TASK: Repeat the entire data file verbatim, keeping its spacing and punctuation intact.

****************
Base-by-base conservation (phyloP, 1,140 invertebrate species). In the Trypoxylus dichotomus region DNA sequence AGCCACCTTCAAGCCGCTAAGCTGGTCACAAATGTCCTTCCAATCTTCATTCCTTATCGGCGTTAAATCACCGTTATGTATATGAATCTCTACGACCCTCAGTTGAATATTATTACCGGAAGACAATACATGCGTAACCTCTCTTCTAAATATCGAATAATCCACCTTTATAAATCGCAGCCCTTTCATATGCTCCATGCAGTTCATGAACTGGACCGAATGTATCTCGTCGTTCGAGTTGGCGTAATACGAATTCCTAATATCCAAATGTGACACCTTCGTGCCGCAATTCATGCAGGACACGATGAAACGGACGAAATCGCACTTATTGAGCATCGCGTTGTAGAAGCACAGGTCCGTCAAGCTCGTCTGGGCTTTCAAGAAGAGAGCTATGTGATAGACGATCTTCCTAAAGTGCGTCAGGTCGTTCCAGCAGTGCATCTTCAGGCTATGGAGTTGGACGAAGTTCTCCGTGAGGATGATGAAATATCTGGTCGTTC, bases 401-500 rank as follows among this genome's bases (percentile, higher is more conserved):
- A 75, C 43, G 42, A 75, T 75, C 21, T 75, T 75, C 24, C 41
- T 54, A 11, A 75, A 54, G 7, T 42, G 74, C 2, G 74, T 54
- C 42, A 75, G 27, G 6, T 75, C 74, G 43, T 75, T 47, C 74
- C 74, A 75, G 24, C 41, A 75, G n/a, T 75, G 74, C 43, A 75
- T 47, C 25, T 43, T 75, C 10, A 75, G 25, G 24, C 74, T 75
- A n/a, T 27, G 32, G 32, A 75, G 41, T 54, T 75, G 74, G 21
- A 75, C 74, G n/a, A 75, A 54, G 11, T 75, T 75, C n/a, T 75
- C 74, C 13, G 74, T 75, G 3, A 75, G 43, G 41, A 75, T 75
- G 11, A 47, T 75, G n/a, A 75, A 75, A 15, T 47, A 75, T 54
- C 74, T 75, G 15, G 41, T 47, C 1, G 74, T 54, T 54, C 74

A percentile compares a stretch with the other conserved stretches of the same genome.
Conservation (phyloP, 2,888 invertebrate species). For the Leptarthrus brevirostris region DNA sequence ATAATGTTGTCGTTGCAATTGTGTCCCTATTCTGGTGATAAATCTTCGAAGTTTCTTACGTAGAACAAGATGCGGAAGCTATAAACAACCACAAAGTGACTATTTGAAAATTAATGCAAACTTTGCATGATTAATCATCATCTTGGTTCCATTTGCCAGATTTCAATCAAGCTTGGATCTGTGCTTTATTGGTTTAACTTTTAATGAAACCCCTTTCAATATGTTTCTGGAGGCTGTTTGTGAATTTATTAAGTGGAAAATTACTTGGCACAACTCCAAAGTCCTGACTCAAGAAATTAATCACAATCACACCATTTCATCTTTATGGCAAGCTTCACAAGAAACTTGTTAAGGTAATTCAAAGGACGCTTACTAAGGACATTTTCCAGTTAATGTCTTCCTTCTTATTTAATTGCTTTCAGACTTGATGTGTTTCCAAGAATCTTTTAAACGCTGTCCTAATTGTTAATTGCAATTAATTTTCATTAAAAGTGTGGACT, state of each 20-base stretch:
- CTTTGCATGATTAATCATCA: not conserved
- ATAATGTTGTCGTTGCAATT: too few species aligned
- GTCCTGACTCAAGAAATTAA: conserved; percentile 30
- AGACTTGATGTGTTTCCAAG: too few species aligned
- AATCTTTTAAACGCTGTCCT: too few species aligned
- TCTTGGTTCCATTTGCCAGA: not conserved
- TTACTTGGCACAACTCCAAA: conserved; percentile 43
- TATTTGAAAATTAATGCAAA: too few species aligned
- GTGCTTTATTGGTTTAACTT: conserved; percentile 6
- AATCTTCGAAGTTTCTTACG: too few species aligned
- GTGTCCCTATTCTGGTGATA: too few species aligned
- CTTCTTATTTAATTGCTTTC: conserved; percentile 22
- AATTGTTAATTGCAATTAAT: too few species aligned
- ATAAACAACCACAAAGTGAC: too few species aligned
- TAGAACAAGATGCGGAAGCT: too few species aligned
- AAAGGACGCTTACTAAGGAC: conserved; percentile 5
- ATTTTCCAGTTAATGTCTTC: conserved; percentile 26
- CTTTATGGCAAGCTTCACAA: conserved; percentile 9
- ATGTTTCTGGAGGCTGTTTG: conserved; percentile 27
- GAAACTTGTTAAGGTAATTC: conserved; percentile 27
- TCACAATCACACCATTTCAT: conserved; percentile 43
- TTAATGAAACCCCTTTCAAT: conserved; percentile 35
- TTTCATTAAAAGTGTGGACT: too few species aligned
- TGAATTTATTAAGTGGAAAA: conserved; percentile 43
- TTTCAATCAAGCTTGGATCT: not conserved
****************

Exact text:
Base-by-base conservation (phyloP, 1,140 invertebrate species). In the Trypoxylus dichotomus region DNA sequence AGCCACCTTCAAGCCGCTAAGCTGGTCACAAATGTCCTTCCAATCTTCATTCCTTATCGGCGTTAAATCACCGTTATGTATATGAATCTCTACGACCCTCAGTTGAATATTATTACCGGAAGACAATACATGCGTAACCTCTCTTCTAAATATCGAATAATCCACCTTTATAAATCGCAGCCCTTTCATATGCTCCATGCAGTTCATGAACTGGACCGAATGTATCTCGTCGTTCGAGTTGGCGTAATACGAATTCCTAATATCCAAATGTGACACCTTCGTGCCGCAATTCATGCAGGACACGATGAAACGGACGAAATCGCACTTATTGAGCATCGCGTTGTAGAAGCACAGGTCCGTCAAGCTCGTCTGGGCTTTCAAGAAGAGAGCTATGTGATAGACGATCTTCCTAAAGTGCGTCAGGTCGTTCCAGCAGTGCATCTTCAGGCTATGGAGTTGGACGAAGTTCTCCGTGAGGATGATGAAATATCTGGTCGTTC, bases 401-500 rank as follows among this genome's bases (percentile, higher is more conserved):
- A 75, C 43, G 42, A 75, T 75, C 21, T 75, T 75, C 24, C 41
- T 54, A 11, A 75, A 54, G 7, T 42, G 74, C 2, G 74, T 54
- C 42, A 75, G 27, G 6, T 75, C 74, G 43, T 75, T 47, C 74
- C 74, A 75, G 24, C 41, A 75, G n/a, T 75, G 74, C 43, A 75
- T 47, C 25, T 43, T 75, C 10, A 75, G 25, G 24, C 74, T 75
- A n/a, T 27, G 32, G 32, A 75, G 41, T 54, T 75, G 74, G 21
- A 75, C 74, G n/a, A 75, A 54, G 11, T 75, T 75, C n/a, T 75
- C 74, C 13, G 74, T 75, G 3, A 75, G 43, G 41, A 75, T 75
- G 11, A 47, T 75, G n/a, A 75, A 75, A 15, T 47, A 75, T 54
- C 74, T 75, G 15, G 41, T 47, C 1, G 74, T 54, T 54, C 74

A percentile compares a stretch with the other conserved stretches of the same genome.
Conservation (phyloP, 2,888 invertebrate species). For the Leptarthrus brevirostris region DNA sequence ATAATGTTGTCGTTGCAATTGTGTCCCTATTCTGGTGATAAATCTTCGAAGTTTCTTACGTAGAACAAGATGCGGAAGCTATAAACAACCACAAAGTGACTATTTGAAAATTAATGCAAACTTTGCATGATTAATCATCATCTTGGTTCCATTTGCCAGATTTCAATCAAGCTTGGATCTGTGCTTTATTGGTTTAACTTTTAATGAAACCCCTTTCAATATGTTTCTGGAGGCTGTTTGTGAATTTATTAAGTGGAAAATTACTTGGCACAACTCCAAAGTCCTGACTCAAGAAATTAATCACAATCACACCATTTCATCTTTATGGCAAGCTTCACAAGAAACTTGTTAAGGTAATTCAAAGGACGCTTACTAAGGACATTTTCCAGTTAATGTCTTCCTTCTTATTTAATTGCTTTCAGACTTGATGTGTTTCCAAGAATCTTTTAAACGCTGTCCTAATTGTTAATTGCAATTAATTTTCATTAAAAGTGTGGACT, state of each 20-base stretch:
- CTTTGCATGATTAATCATCA: not conserved
- ATAATGTTGTCGTTGCAATT: too few species aligned
- GTCCTGACTCAAGAAATTAA: conserved; percentile 30
- AGACTTGATGTGTTTCCAAG: too few species aligned
- AATCTTTTAAACGCTGTCCT: too few species aligned
- TCTTGGTTCCATTTGCCAGA: not conserved
- TTACTTGGCACAACTCCAAA: conserved; percentile 43
- TATTTGAAAATTAATGCAAA: too few species aligned
- GTGCTTTATTGGTTTAACTT: conserved; percentile 6
- AATCTTCGAAGTTTCTTACG: too few species aligned
- GTGTCCCTATTCTGGTGATA: too few species aligned
- CTTCTTATTTAATTGCTTTC: conserved; percentile 22
- AATTGTTAATTGCAATTAAT: too few species aligned
- ATAAACAACCACAAAGTGAC: too few species aligned
- TAGAACAAGATGCGGAAGCT: too few species aligned
- AAAGGACGCTTACTAAGGAC: conserved; percentile 5
- ATTTTCCAGTTAATGTCTTC: conserved; percentile 26
- CTTTATGGCAAGCTTCACAA: conserved; percentile 9
- ATGTTTCTGGAGGCTGTTTG: conserved; percentile 27
- GAAACTTGTTAAGGTAATTC: conserved; percentile 27
- TCACAATCACACCATTTCAT: conserved; percentile 43
- TTAATGAAACCCCTTTCAAT: conserved; percentile 35
- TTTCATTAAAAGTGTGGACT: too few species aligned
- TGAATTTATTAAGTGGAAAA: conserved; percentile 43
- TTTCAATCAAGCTTGGATCT: not conserved